The view of Loch Maree is breathtaking, in any weather. Vast mountains shrine dark blue water that seems to stretch to eternity. The road takes you to Poolewe and further on your way towards Ullapool. The sheer beauty of Scotland’s West Coast almost unbearably sublime. The grass, green in all its lushness, covers a fertile stretch of land as you approach Gruinard Bay. A village here, a few meadows there, the idyll seems perfect.
The view is good from Gruinard graveyard. Here, where the dead are buried, is the island close, just over a mile away, and it is more deadly than is thought possible: Gruinard Island. Anthrax Island.
Deserted since the Second World War because contaminated with the deadly Anthrax virus. An island of death.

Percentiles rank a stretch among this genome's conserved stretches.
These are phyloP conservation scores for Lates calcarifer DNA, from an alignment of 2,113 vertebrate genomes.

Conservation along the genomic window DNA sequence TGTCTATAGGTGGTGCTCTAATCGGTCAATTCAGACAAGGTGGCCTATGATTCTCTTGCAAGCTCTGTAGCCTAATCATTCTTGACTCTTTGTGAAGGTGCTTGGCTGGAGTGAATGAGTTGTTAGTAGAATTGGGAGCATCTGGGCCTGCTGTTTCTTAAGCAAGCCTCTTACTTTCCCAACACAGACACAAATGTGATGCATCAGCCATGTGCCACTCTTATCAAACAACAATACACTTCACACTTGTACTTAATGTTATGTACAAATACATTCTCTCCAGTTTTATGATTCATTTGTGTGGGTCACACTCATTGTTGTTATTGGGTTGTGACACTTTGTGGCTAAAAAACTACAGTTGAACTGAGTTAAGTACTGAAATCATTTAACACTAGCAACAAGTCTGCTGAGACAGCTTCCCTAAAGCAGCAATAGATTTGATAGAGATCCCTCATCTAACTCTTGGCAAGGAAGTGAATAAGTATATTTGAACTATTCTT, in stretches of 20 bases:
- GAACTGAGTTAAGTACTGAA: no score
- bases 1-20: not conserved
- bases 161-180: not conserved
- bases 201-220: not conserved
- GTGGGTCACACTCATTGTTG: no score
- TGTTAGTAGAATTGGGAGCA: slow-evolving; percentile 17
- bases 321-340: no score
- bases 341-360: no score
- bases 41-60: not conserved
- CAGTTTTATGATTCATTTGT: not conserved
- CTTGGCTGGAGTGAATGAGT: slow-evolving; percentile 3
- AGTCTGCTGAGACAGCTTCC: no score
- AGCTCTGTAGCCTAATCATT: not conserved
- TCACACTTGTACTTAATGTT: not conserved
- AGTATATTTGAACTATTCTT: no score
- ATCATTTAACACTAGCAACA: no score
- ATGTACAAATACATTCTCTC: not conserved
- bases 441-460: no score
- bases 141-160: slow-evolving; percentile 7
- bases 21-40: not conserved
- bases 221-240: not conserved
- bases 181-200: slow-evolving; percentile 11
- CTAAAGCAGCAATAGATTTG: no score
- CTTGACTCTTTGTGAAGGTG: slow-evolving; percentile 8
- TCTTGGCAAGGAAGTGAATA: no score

British Forces detonated anthrax bombs to test them on sheep. All 60 died quickly. The old 16mm film is now declassified and a haunting document of deadly intentions. The anthrax strain used, was a highly virulent type, a biological weapon intended for a number of German cities. It was never used in combat.
Nobody knows how long anthrax spores can survive in the ground. Gruinard was officially decontaminated in the 90s. It remains uninhabited, the Keep Out signs are gone.
Gruinard graveyard is a place of death but Gruinard Island feels more deadly still.